Debbie works as a midwife at Hinchingbrooke Hospital and also volunteers as a Breastfeeding Counsellor for the Association of Breastfeeding Mothers (ABM), to provide advice and assistance to new mothers struggling with breastfeeding. Read her interview below.
It feels amazing, I can’t believe that so many of them took time out of their busy days to write such lovely things about the support I had given them. There are so many dedicated volunteers who offer their time to help breastfeeding mothers and to be chosen from all of those to receive Pam’s Prize is a real honour.
My journey started some 32 and a half years ago. I had been exclusively breastfeeding my first son (I have three sons) who was about 5 months old at the time. I was encouraged by my health visitor to introduce solids ‘to help him sleep at night’. I did this only to find he didn’t want to breastfeed anymore, I was so upset. Somehow (and not sure how back– in- the- day) I found a number to call for help. This really lovely Breastfeeding Counsellor listened to my tale among all my tears. She praised and reassured me and when she heard my son start to cry she calmly encouraged me to offer him the breast. He started to feed and from that moment we didn’t look back, and I fed him for about 13 months.
From that point onwards I wanted to become a Breastfeeding Counsellor and decided to train with the ABM and qualified in the late 1980’s after my second son was born. For many years I did telephone counselling for local women and joined the Helpline when it was launched. Due to my shift work I found it hard to commit to the Helpline so now I am part of the email counselling service for the ABM.
For the past 15 or so years I have been involved in running weekly support group in St Neots (Cambridgeshire). The group is well supported and is aimed as a problem solving /social group which attracts up to about 12 mums a week. It’s a drop-in group where we welcome antenatal women as well as mums and dads with any age baby. I have been involved for so long now I get to see lots of mums that I have supported with previous babies which is always nice.
Alongside the group I also do home visits when needed as well as a lot of text messaging and Facebook support.
A few years ago I was approached by our local Children’s Centre and asked about training local mothers to become Breastfeeding Peer Supporters, this I did for 3 years and really enjoyed seeing many of them go on to offer support in local groups as well as at the local hospital. Some of them have progressed to train as Breastfeeding Counsellors and even a couple of midwives too.
Last year I was very honoured to be awarded Volunteer of the Year by St Neots town council. I was nominated by a local mum/peer supporter and once again mothers took time to write the most amazing testimonials which reduced me to tears when I read them. (I have include a couple of photos)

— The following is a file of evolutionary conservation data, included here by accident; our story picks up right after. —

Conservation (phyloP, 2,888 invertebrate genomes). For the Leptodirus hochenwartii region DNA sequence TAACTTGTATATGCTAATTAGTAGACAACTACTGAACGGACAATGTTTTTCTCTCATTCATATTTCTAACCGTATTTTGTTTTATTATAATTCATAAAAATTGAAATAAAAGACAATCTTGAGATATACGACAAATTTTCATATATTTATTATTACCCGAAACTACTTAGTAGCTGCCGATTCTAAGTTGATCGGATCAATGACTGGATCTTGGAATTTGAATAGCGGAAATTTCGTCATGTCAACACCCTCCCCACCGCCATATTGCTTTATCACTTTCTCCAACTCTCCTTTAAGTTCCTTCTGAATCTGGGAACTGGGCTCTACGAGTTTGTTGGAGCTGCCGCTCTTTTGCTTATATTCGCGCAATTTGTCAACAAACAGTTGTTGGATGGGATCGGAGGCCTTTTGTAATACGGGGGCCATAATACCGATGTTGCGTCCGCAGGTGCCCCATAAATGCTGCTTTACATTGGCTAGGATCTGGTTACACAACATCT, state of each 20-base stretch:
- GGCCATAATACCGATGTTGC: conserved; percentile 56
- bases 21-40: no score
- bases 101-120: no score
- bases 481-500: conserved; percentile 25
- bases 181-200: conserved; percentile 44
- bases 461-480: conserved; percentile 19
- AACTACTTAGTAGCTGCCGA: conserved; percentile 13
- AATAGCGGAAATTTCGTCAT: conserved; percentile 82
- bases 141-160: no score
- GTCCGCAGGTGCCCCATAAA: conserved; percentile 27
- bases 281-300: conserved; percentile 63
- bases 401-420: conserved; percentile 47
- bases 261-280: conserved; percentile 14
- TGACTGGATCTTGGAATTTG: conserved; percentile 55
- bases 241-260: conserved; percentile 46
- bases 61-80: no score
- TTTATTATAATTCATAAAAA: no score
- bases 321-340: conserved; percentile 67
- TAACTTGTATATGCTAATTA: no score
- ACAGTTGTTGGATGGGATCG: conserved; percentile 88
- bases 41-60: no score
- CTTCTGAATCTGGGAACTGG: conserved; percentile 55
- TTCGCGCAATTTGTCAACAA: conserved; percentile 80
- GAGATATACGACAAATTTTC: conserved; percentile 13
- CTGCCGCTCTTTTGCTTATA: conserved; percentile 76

I plan to continue volunteering at the group and answering ABM emails for the foreseeable future. I really love being part of women’s breastfeeding journeys. I have so much admiration for their strength and determination to do the very best they can for their babies.
Oh my goodness this is hard. Well apart from the my three lovely sons and my 2 little granddaughters, there is my career as a midwife which I have been doing since 1984. In the last few years I managed to secure the role in the hospital I have worked at since 1989 as the Infant Feeding Specialist Midwife. It’s a role which has its challenges but that comes alongside many rewards not least achieving Full Baby Friendly accreditation in January of this year which has been a career goal of mine for quite a few years now. So that alongside the Volunteer of the Year Award from 2017 I would say makes me very proud. It’s been an amazing 12 months and being awarded Pam’s Prize just tops it off. I could never have imagined that when I first became a Breastfeeding Counsellor it could have become such a fulfilling and rewarding part of me and my life, I absolutely love it.
Another tough one as there is so much, but I’m going to say this. If breastfeeding is causing them any pain then they need to seek skilled, knowledgeable help. So many women are still of the belief that painful, sore, cracked nipples in the early days and weeks is normal and that it’s just a case of ‘toughening them up’. Of course there are lots of mums who work it out for themselves and can overcome it without needing such help but as we know it’s a big reason why mothers start supplementing with formula or stop breastfeeding when that wasn’t their plan.
One day a week I care for my two little granddaughters the eldest (who is 3) loves baking with me and she has certainly got the hang of licking the spoon and bowl! I also enjoy knitting and more recently I have taught myself to crochet. My other passion is Formula One which I love to watch on TV and when I can I love to be trackside cheering on Lewis Hamilton.
In November 2010, our chair Pam Lacey passed away. Pam had touched the lives of countless families but also encouraged many other women to train and go on to support others with her infectious humour, wisdom and determination.
Pam’s Prize was set up in her memory. It is a way to give recognition to the way volunteer breastfeeding counsellors make a difference to so many families in their time of need. We wanted to celebrate those who go the extra mile as Pam did.